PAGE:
“Boeing Boeing” is an ecstatic experience

The cast of "Boeing Boeing" after curtain call.

Victoria Abella/Staff Writer

The “Boeing Boeing” journey was a smooth, fast paced and comical ride, filled with whimsical fun from lively characters.

When the main character Bernard’s three fiancés unexpectedly arrive at his house without knowledge of each other, he, his friend and maid jump through obstacles to keep it that way.

From the moment you walk into the show, the music and set take you to 1962 Paris. Airplanes were heard soaring above the audience, and Frank Sinatra’s “Come Fly With Me” setting the tone at the start of the show With work from scenic designer Apriah Williams and prop master Tyler Correa, the living room set featured many intricate details and decorated walls. To add to the storytelling, there were multiple doors that allowed for constant motion between the characters. The set was both practical and beautiful.  

With dialects from all over the world, the actors truly encapsulated their characters, from their personalities and quirks to their relationships. Bernard, played by William Guevara, would show love and admiration to each of his fiancés, then look at the audience as if looking out the window of his Parisian flat, revealing his true anxiety through his lively and comical facial expressions.

Berthe the maid, played by Rachel Gil de Gibaja, was definitely a crowd favorite. Her wit and odious attitude towards her “monsieur” provided a voice for the most sane of reason.

The first fiancé on stage was Gloria, the air hostess from Brooklyn, played by Athena Watkins. Gloria and Bernard’s relationship portrayed a typical, adorable, soon-to-be engaged couple – until she left to work and Bernard revealed that his two other fiancés were arriving that day. Before that, though, his trusty friend Robert, played by Brandon Urrutia, arrived to stay a while at his flat. He ended up assisting his friend in running this complex scheme.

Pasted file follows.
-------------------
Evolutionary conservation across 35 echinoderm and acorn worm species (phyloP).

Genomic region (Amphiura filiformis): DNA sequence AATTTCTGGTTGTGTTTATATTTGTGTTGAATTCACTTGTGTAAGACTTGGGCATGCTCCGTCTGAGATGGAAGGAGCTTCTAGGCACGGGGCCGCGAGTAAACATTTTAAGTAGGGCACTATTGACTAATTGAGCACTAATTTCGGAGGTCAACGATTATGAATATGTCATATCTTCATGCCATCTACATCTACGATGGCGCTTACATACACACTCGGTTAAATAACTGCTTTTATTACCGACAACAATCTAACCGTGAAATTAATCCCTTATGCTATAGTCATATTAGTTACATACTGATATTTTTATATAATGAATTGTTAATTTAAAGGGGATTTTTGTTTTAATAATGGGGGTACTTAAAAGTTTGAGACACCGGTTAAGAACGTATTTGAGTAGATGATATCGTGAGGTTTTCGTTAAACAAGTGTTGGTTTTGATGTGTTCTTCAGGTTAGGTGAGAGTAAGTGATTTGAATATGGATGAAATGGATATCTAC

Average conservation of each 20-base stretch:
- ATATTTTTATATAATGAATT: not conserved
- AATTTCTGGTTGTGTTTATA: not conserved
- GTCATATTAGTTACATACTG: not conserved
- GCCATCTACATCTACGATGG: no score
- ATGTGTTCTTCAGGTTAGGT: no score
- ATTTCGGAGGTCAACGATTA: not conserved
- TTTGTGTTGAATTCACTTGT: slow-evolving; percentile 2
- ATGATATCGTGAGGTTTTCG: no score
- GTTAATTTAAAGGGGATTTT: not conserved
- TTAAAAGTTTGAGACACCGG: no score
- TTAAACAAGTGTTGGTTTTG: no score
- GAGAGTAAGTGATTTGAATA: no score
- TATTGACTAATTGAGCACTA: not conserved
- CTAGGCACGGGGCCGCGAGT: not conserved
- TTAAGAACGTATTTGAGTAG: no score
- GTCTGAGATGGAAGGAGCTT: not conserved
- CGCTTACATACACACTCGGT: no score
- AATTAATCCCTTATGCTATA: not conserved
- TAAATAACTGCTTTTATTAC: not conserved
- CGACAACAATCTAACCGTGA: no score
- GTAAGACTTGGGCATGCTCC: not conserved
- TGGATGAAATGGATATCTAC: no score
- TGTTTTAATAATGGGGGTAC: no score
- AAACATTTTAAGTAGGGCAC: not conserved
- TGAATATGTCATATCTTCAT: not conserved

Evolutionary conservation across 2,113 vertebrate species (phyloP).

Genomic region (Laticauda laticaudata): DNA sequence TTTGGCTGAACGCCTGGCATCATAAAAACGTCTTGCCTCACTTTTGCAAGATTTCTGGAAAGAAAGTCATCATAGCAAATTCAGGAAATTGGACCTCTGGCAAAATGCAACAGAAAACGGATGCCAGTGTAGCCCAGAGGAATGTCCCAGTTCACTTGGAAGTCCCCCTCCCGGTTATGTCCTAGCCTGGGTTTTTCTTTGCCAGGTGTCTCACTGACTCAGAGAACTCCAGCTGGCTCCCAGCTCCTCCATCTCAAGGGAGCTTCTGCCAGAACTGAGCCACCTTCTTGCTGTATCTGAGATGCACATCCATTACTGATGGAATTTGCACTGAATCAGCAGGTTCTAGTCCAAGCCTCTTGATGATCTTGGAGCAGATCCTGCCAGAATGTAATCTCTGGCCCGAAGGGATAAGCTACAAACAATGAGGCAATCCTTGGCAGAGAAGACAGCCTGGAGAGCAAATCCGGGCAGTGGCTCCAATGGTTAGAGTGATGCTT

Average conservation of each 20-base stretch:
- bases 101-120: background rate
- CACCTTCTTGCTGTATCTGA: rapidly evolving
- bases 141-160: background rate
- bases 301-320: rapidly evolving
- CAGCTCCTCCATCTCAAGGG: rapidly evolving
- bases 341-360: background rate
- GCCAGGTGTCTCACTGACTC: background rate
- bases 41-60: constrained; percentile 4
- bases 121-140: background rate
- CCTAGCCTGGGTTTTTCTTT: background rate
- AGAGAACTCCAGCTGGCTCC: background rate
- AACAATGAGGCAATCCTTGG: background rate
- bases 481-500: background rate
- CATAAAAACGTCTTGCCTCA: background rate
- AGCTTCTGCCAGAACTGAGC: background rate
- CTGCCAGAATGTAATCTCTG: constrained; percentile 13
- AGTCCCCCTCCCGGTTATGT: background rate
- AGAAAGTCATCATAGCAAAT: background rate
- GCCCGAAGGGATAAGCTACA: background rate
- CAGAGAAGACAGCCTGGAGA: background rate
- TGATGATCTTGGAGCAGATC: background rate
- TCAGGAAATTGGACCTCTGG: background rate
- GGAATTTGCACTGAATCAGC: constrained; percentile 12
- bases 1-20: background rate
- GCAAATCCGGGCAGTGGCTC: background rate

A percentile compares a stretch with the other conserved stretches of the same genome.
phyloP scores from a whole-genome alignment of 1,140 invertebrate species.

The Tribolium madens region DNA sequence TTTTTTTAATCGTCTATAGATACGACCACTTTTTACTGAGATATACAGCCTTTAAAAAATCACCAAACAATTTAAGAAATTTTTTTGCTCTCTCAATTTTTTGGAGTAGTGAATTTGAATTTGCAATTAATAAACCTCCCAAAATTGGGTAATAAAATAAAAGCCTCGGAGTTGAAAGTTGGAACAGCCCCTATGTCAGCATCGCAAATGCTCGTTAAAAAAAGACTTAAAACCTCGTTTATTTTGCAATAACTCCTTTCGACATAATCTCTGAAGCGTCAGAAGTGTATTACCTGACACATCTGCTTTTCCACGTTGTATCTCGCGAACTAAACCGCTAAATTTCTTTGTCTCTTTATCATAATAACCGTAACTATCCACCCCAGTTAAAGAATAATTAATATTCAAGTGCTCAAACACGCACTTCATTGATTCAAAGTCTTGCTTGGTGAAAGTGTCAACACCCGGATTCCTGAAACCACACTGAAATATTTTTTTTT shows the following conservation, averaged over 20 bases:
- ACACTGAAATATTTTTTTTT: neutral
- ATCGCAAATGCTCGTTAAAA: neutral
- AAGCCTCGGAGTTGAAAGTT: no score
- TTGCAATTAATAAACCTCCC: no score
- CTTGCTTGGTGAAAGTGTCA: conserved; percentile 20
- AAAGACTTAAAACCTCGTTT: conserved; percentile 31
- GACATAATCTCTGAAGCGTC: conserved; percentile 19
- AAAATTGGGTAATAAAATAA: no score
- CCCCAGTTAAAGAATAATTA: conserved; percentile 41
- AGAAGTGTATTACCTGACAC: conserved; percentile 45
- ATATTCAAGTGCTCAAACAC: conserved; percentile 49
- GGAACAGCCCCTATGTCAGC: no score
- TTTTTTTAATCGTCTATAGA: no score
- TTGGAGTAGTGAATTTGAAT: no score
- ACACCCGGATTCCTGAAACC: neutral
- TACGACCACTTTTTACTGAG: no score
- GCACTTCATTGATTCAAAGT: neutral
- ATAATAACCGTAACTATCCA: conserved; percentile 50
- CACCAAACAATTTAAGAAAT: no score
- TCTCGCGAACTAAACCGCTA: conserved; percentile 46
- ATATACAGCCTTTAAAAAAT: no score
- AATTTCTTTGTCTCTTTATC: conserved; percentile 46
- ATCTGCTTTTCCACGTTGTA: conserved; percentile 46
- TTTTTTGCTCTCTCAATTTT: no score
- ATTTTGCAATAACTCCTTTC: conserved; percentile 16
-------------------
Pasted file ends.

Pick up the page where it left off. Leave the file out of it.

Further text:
As Robert, Urrutia truly took the show in his reins and made it his own. The audience could feel the stress and close-calls he went through and take a sigh of relief when he dodged and prevented awkward situations from occurring. “Bernard’s Italian” Gabriella, played by Rosalyn Tavarez, arrived for lunch and went out with Bernard, shortly before “his German” Gretchen, played by Lauren Jenkins, arrived for dinner and stayed for three days.

There was a unique dynamic to the story that allowed the audience to truly get to know each character. It did not feel like they were acting; it felt real. One could tell that all the actors become their characters as their dialects and idiosyncrasies were genuine. Their character interpretations allowed for an authentic performance that brought the audience into this story filled with diverse characters. Laughter erupted when Gretchen fell to the floor sobbing over her love for Bernard, followed by gasps and more laughs when she went in for a mistaken kiss. The characters’ facial expressions and overall movement were vivid and bright, like their costumes designed by Marina Pareja.

The story and character development flowed well; there certain recurring punchlines and moments that kept the audience at the edge of their seats. Towards the end of the play, the audience wondered if a “big reveal” was coming soon, and the play concluded in an unexpected yet still satisfactory way.

In this farce, the audience was able to just sit back and be entertained. The fast pace and comedy kept the audience engaged and laughing the entire duration of the show. The energy brought playgoers together through a shared, ecstatic experience. There was never a dull moment in “Boeing Boeing,” which was definitely much enjoyed by the audience.

Featured photo by Victoria Abella.

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